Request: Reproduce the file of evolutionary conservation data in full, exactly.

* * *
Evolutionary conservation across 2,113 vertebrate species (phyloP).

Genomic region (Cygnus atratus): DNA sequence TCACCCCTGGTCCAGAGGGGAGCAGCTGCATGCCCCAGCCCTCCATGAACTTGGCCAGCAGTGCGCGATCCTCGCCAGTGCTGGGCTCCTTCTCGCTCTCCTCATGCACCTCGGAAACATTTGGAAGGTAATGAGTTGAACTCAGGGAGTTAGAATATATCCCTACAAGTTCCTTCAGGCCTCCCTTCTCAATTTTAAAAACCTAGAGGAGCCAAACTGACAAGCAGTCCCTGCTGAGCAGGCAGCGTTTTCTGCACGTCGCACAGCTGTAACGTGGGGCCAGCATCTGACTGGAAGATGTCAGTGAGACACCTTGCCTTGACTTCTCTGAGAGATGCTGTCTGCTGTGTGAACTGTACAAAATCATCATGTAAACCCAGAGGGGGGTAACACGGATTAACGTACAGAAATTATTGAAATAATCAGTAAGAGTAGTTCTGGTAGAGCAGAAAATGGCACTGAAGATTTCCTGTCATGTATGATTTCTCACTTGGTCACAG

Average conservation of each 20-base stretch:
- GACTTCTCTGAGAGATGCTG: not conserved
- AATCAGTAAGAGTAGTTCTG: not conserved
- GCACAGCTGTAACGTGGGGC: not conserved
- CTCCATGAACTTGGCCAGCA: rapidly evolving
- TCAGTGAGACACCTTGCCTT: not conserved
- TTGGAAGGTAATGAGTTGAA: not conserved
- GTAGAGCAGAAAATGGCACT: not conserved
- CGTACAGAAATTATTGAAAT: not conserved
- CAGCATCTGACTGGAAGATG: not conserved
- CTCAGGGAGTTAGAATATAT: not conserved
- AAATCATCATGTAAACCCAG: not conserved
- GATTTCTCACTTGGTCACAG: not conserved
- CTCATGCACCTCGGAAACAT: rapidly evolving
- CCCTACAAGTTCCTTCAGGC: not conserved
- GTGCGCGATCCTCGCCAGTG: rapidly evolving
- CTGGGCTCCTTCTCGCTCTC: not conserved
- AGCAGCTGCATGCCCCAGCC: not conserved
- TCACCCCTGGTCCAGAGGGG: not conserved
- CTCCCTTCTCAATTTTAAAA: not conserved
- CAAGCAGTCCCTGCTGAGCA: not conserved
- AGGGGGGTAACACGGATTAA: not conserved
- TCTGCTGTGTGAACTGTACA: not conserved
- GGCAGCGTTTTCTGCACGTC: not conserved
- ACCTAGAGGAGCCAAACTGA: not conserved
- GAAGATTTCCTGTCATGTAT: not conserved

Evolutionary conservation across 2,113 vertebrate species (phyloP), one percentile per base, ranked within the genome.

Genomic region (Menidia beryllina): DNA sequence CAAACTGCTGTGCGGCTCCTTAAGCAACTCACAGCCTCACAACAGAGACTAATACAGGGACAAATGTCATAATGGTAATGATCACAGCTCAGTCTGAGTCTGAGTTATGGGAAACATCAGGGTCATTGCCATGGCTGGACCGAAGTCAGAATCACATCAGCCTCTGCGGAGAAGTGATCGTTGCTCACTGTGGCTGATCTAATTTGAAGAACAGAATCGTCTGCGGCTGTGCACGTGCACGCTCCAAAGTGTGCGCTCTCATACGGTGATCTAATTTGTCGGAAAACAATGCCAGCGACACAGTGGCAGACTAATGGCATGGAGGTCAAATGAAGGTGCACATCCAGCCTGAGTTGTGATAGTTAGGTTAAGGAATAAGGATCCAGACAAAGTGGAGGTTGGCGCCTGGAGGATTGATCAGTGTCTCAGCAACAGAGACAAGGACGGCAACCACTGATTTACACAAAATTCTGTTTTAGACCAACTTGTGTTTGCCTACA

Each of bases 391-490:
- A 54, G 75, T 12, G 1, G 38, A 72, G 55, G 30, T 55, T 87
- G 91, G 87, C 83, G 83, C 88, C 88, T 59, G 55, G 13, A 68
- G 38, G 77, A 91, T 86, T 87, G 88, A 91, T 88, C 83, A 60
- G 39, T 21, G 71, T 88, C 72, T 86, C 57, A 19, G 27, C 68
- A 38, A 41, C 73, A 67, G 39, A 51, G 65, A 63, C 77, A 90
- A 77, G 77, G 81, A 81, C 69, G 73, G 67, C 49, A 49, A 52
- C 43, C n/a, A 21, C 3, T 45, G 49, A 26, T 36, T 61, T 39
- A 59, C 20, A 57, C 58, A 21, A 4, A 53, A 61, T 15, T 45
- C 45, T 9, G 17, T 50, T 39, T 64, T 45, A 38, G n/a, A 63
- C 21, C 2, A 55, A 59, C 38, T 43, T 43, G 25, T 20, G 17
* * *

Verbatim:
Evolutionary conservation across 2,113 vertebrate species (phyloP).

Genomic region (Cygnus atratus): DNA sequence TCACCCCTGGTCCAGAGGGGAGCAGCTGCATGCCCCAGCCCTCCATGAACTTGGCCAGCAGTGCGCGATCCTCGCCAGTGCTGGGCTCCTTCTCGCTCTCCTCATGCACCTCGGAAACATTTGGAAGGTAATGAGTTGAACTCAGGGAGTTAGAATATATCCCTACAAGTTCCTTCAGGCCTCCCTTCTCAATTTTAAAAACCTAGAGGAGCCAAACTGACAAGCAGTCCCTGCTGAGCAGGCAGCGTTTTCTGCACGTCGCACAGCTGTAACGTGGGGCCAGCATCTGACTGGAAGATGTCAGTGAGACACCTTGCCTTGACTTCTCTGAGAGATGCTGTCTGCTGTGTGAACTGTACAAAATCATCATGTAAACCCAGAGGGGGGTAACACGGATTAACGTACAGAAATTATTGAAATAATCAGTAAGAGTAGTTCTGGTAGAGCAGAAAATGGCACTGAAGATTTCCTGTCATGTATGATTTCTCACTTGGTCACAG

Average conservation of each 20-base stretch:
- GACTTCTCTGAGAGATGCTG: not conserved
- AATCAGTAAGAGTAGTTCTG: not conserved
- GCACAGCTGTAACGTGGGGC: not conserved
- CTCCATGAACTTGGCCAGCA: rapidly evolving
- TCAGTGAGACACCTTGCCTT: not conserved
- TTGGAAGGTAATGAGTTGAA: not conserved
- GTAGAGCAGAAAATGGCACT: not conserved
- CGTACAGAAATTATTGAAAT: not conserved
- CAGCATCTGACTGGAAGATG: not conserved
- CTCAGGGAGTTAGAATATAT: not conserved
- AAATCATCATGTAAACCCAG: not conserved
- GATTTCTCACTTGGTCACAG: not conserved
- CTCATGCACCTCGGAAACAT: rapidly evolving
- CCCTACAAGTTCCTTCAGGC: not conserved
- GTGCGCGATCCTCGCCAGTG: rapidly evolving
- CTGGGCTCCTTCTCGCTCTC: not conserved
- AGCAGCTGCATGCCCCAGCC: not conserved
- TCACCCCTGGTCCAGAGGGG: not conserved
- CTCCCTTCTCAATTTTAAAA: not conserved
- CAAGCAGTCCCTGCTGAGCA: not conserved
- AGGGGGGTAACACGGATTAA: not conserved
- TCTGCTGTGTGAACTGTACA: not conserved
- GGCAGCGTTTTCTGCACGTC: not conserved
- ACCTAGAGGAGCCAAACTGA: not conserved
- GAAGATTTCCTGTCATGTAT: not conserved

Evolutionary conservation across 2,113 vertebrate species (phyloP), one percentile per base, ranked within the genome.

Genomic region (Menidia beryllina): DNA sequence CAAACTGCTGTGCGGCTCCTTAAGCAACTCACAGCCTCACAACAGAGACTAATACAGGGACAAATGTCATAATGGTAATGATCACAGCTCAGTCTGAGTCTGAGTTATGGGAAACATCAGGGTCATTGCCATGGCTGGACCGAAGTCAGAATCACATCAGCCTCTGCGGAGAAGTGATCGTTGCTCACTGTGGCTGATCTAATTTGAAGAACAGAATCGTCTGCGGCTGTGCACGTGCACGCTCCAAAGTGTGCGCTCTCATACGGTGATCTAATTTGTCGGAAAACAATGCCAGCGACACAGTGGCAGACTAATGGCATGGAGGTCAAATGAAGGTGCACATCCAGCCTGAGTTGTGATAGTTAGGTTAAGGAATAAGGATCCAGACAAAGTGGAGGTTGGCGCCTGGAGGATTGATCAGTGTCTCAGCAACAGAGACAAGGACGGCAACCACTGATTTACACAAAATTCTGTTTTAGACCAACTTGTGTTTGCCTACA

Each of bases 391-490:
- A 54, G 75, T 12, G 1, G 38, A 72, G 55, G 30, T 55, T 87
- G 91, G 87, C 83, G 83, C 88, C 88, T 59, G 55, G 13, A 68
- G 38, G 77, A 91, T 86, T 87, G 88, A 91, T 88, C 83, A 60
- G 39, T 21, G 71, T 88, C 72, T 86, C 57, A 19, G 27, C 68
- A 38, A 41, C 73, A 67, G 39, A 51, G 65, A 63, C 77, A 90
- A 77, G 77, G 81, A 81, C 69, G 73, G 67, C 49, A 49, A 52
- C 43, C n/a, A 21, C 3, T 45, G 49, A 26, T 36, T 61, T 39
- A 59, C 20, A 57, C 58, A 21, A 4, A 53, A 61, T 15, T 45
- C 45, T 9, G 17, T 50, T 39, T 64, T 45, A 38, G n/a, A 63
- C 21, C 2, A 55, A 59, C 38, T 43, T 43, G 25, T 20, G 17